Reasons to take warfarin

Why am I on warfarin?

Warfarin is used for many different medical reasons. This medicine may also be prescribed for uses that are not listed below.

Deep venous thrombosis (DVT) and pulmonary embolism (PE):

DVTs are blood clots that form in the deep veins of the legs or arms. Part of the clot may break off and go to the lung, causing a PE.

Peripheral artery disease:

This is when not enough blood gets to your legs, arms, or feet. This is caused by the arteries getting clogged up and getting harder.

Atrial fibrillation:

The upper heart chambers (atria) beat in a disorganized way and cause rapid, irregular heartbeats. This causes the blood to pool, which may allow a clot to form. If these clots break loose, they may travel to the brain and cause a stroke.

Stroke or cerebrovascular accident (CVA):

A stroke is caused by a blood clot that forms in the brain. This may also be caused by another material (emboli) moving through the blood that goes to the brain.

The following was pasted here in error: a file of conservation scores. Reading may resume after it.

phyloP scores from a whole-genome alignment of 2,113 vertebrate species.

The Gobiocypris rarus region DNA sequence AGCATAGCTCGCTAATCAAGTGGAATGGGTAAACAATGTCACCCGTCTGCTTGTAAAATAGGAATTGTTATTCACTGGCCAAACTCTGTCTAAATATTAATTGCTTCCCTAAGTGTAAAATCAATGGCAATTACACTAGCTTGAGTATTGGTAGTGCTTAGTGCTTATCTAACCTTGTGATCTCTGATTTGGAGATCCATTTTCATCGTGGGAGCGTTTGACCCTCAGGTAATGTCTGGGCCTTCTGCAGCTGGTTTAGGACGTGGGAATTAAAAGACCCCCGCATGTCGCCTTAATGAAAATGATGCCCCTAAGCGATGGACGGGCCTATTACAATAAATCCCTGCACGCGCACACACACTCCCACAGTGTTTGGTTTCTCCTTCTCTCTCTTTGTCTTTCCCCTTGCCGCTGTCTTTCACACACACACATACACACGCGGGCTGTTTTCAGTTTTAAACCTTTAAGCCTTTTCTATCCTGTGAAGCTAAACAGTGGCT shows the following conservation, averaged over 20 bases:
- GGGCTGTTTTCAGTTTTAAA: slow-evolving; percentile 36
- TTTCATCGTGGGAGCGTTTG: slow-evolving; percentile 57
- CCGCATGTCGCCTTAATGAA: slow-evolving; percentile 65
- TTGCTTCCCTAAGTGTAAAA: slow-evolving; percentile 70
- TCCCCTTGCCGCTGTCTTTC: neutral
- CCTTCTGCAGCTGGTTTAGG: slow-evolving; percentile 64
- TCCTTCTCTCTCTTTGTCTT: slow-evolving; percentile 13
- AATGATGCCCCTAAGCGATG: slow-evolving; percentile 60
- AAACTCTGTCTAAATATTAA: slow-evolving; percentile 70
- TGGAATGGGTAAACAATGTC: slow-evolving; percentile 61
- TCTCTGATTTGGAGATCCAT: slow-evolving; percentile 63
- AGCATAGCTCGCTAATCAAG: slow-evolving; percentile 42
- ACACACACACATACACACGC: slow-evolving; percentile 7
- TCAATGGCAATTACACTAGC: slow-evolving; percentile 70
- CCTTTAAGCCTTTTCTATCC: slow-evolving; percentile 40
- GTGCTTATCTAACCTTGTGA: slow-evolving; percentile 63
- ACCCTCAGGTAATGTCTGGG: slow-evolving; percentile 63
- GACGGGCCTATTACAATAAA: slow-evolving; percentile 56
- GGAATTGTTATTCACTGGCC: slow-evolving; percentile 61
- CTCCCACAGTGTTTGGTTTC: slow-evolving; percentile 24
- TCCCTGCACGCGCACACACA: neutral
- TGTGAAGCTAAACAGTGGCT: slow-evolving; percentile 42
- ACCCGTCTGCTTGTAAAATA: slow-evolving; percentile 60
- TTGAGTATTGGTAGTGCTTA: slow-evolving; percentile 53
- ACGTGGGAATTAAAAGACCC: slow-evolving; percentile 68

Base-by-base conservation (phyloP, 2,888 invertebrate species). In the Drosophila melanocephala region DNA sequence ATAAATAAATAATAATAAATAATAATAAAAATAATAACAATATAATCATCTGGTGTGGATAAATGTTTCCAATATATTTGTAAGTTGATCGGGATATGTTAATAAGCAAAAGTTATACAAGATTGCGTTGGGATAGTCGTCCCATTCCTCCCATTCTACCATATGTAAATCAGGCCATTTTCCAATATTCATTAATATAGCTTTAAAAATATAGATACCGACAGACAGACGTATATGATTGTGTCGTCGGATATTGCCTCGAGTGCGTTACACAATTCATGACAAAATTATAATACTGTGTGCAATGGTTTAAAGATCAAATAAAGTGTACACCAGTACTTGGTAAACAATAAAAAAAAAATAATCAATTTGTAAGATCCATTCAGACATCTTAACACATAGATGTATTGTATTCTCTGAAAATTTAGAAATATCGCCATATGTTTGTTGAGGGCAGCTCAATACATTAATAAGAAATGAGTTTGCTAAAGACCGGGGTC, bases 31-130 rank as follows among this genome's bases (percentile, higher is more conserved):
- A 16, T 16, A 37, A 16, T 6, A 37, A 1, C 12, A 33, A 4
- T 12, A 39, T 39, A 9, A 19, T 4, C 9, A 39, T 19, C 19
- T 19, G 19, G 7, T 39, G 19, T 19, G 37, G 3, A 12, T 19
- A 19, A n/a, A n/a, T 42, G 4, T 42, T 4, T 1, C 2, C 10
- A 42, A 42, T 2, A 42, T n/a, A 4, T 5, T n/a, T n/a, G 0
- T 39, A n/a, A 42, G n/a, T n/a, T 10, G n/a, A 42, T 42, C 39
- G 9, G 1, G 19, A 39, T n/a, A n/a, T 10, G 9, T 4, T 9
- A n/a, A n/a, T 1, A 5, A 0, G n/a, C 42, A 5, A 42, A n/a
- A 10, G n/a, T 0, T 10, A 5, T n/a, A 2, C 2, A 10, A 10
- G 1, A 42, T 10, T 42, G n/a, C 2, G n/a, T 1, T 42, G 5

Transient ischemic attack (TIA):

A brief stroke that happens when the blood flow to the brain is briefly stopped.

Valve replacement:

Artificial or mechanical heart valves are very useful in replacing bad heart valves. However, these valves are not a natural part of your body and clotting can happen on them. If a clot forms and breaks off, a stroke can happen.

Thrombophilia:

The following are some conditions that may make you more likely to clot:

  • Antiphospholipid antibody syndrome (lupus anticoagulant or anticardiolipin antibodies)
  • Antithrombin III deficiency
  • Factor V Leiden
  • Protein C and S deficiency
  • Prothrombin gene mutation
Last reviewed: 
August 2017

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